What Dental Practitioners Should Learn About Mergers

No one Id rather work with. Shot of a young dentist with his assistant

As the healthcare landscape continues to evolve, dental practitioners must be prepared to adapt to changes in the industry. One such change that is happening more and more frequently is mergers between dental practices.

While some may view mergers as a threat to their practice, it is important for dental practitioners to understand the potential benefits that can come from these types of transactions. By learning about the motivations behind mergers and the process of integrating two practices, dental practitioners can be better prepared to take advantage of this growing trend.

If you want to be enlightened about the potential financial benefits that can be achieved with mergers, connect with a CPA who can inform and guide you. But to get you started, here’s what dental practitioners should learn about mergers:

What’s a Merger for Dental Practices?

A merger occurs when two dental practices combine their business operations. Mergers can be between two similar-sized practices or one large practice and a smaller practice. Unions can also involve different types of dental practices, such as orthodontics and general dentistry.

The process of a merger can vary depending on the size and scope of the transaction. The first step is to typically identify a target practice that is a good fit for your own practice. Afterward, a deal and terms may be negotiated. Due diligence must be conducted on the target practice, and that involves reviewing financial statements and interviewing staff.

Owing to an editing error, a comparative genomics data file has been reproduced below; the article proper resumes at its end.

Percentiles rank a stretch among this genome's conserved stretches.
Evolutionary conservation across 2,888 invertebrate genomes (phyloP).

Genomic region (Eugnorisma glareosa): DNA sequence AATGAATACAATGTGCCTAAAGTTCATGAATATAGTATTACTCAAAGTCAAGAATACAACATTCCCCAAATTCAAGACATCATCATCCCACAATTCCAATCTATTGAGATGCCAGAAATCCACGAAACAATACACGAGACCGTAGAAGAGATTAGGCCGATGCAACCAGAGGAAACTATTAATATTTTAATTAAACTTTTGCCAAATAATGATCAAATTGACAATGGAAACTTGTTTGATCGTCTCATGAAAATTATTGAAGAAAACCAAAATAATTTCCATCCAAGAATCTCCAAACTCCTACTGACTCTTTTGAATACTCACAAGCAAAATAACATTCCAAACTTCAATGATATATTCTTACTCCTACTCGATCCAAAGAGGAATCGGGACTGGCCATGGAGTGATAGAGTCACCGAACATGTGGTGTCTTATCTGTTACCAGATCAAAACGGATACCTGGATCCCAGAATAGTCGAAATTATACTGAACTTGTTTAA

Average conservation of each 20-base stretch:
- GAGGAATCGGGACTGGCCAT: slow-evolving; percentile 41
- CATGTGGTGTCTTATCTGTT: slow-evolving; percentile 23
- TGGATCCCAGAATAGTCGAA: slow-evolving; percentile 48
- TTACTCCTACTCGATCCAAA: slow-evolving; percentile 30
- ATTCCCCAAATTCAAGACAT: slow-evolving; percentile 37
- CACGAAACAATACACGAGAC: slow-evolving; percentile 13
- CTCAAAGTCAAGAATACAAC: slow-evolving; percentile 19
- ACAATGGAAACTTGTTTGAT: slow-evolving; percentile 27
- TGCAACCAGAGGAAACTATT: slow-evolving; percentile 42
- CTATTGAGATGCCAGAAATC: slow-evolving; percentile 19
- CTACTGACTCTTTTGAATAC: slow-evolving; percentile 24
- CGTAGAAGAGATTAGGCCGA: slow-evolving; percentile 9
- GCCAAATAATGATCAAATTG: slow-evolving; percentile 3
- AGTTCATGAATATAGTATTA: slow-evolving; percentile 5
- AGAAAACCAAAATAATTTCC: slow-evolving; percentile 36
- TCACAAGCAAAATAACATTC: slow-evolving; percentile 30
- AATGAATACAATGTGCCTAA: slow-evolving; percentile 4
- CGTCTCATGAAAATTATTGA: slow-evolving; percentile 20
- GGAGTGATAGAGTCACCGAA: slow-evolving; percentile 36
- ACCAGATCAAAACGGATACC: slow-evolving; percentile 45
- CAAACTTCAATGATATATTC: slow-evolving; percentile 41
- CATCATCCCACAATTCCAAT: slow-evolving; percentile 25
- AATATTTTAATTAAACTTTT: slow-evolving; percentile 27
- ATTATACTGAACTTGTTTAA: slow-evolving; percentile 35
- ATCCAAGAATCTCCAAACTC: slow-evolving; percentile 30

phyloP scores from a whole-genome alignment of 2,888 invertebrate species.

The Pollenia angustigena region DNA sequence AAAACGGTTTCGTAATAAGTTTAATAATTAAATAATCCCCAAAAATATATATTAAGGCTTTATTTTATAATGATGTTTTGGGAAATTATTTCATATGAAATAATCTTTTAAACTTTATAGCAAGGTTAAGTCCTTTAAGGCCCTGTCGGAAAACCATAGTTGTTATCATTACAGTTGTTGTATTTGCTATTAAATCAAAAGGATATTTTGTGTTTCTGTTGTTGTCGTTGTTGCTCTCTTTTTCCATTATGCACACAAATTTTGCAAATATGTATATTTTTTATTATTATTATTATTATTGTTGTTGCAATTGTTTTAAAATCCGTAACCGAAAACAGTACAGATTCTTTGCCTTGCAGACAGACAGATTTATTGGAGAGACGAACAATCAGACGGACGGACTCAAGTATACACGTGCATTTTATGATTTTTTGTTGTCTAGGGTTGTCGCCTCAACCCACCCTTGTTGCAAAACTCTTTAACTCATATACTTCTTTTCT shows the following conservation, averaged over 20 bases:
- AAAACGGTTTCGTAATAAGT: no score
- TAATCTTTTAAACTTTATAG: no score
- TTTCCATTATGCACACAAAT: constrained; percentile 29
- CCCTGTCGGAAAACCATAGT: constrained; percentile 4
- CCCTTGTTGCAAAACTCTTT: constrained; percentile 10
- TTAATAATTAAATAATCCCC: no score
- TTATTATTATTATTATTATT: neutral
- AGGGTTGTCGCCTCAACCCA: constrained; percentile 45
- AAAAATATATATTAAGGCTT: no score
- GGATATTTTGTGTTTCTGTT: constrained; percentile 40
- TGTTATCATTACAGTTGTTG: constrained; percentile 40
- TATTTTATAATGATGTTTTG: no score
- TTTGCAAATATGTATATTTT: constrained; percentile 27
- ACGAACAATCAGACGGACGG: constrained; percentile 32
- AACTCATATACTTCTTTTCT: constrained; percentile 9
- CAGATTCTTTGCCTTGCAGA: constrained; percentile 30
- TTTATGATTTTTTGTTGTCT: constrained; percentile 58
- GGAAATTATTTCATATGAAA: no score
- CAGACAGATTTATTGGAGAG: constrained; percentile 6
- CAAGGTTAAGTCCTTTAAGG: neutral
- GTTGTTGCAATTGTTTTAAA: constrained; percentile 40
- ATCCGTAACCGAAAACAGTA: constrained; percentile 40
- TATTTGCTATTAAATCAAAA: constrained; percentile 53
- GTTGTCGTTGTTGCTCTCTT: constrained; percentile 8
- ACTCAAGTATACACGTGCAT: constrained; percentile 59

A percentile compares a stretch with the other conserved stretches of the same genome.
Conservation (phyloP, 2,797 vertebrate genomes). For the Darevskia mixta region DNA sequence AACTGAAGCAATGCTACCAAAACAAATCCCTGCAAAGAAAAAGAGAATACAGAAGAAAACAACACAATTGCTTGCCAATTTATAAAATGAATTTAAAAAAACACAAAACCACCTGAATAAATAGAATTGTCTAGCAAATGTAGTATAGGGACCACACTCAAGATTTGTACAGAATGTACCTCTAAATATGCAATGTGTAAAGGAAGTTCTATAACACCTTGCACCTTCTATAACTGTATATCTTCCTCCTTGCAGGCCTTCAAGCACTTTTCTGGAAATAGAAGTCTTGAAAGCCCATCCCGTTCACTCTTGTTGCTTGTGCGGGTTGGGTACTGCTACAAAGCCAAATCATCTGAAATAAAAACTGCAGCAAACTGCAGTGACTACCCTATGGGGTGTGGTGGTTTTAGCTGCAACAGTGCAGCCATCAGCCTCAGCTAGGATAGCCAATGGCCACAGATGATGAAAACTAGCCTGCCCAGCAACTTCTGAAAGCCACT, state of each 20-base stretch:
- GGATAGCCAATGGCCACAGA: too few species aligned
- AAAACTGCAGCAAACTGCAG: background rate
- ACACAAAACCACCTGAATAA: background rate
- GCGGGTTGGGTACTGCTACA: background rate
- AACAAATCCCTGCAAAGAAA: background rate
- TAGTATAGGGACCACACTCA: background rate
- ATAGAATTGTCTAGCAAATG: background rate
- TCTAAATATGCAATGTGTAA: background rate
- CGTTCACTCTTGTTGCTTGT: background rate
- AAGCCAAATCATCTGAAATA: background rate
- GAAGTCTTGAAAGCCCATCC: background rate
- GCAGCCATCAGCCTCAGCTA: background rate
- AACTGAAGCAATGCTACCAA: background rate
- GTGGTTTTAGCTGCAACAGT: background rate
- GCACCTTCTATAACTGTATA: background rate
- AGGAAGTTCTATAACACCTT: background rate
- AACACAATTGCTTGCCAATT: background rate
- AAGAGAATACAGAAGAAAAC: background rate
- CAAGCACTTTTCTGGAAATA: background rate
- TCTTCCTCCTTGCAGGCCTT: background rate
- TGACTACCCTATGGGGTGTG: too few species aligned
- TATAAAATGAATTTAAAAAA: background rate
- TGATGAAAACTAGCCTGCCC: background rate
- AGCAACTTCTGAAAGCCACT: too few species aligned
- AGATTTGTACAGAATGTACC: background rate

How Does a Merger Differentiate from Acquisition?

An acquisition occurs when one dental practice buys another dental practice. The process is similar to a merger, but in an acquisition, one practice is typically larger than the other. The larger practice will oftentimes pay more money for the smaller practice and absorb it into their own rather than a partnership of two practices that see each other as equals.

What’s a Merger Primarily For? 

When two practices merge, they can leverage their collective buying power to get better prices on the supplies and services they need. Mergers can also lead to increased efficiency as the two practices combine their resources and eliminate duplicate processes and procedures. To simplify, dental practices can include mergers for either transition or collaboration.

What’s Merging for Transition?

Merging for transition is often done when one of the practices is looking to retire or sell their business. The other practice will take over the patients, staff, and equipment of the retiring practice. This can be a good option for the retiring dentist because they can be sure their patients will be taken care of by a trusted colleague.

What’s Merging for Collaboration?

Merging for collaboration is often done when two practices are looking to grow their businesses. The two practices will combine their resources and knowledge to create a stronger business. This can be a good option for both practices because they can leverage each other’s strengths to grow their business.

Conclusion

In conclusion, it is evident that dental practitioners need to be well-informed about mergers. This is because the process of merging can have a significant impact on their practices, patients, and careers.

Looking for a dental CPA? Ash Dental CPA provides accounting for dental and healthcare professionals and helps with buying, selling, and valuing dental practices. Get in touch with us today!

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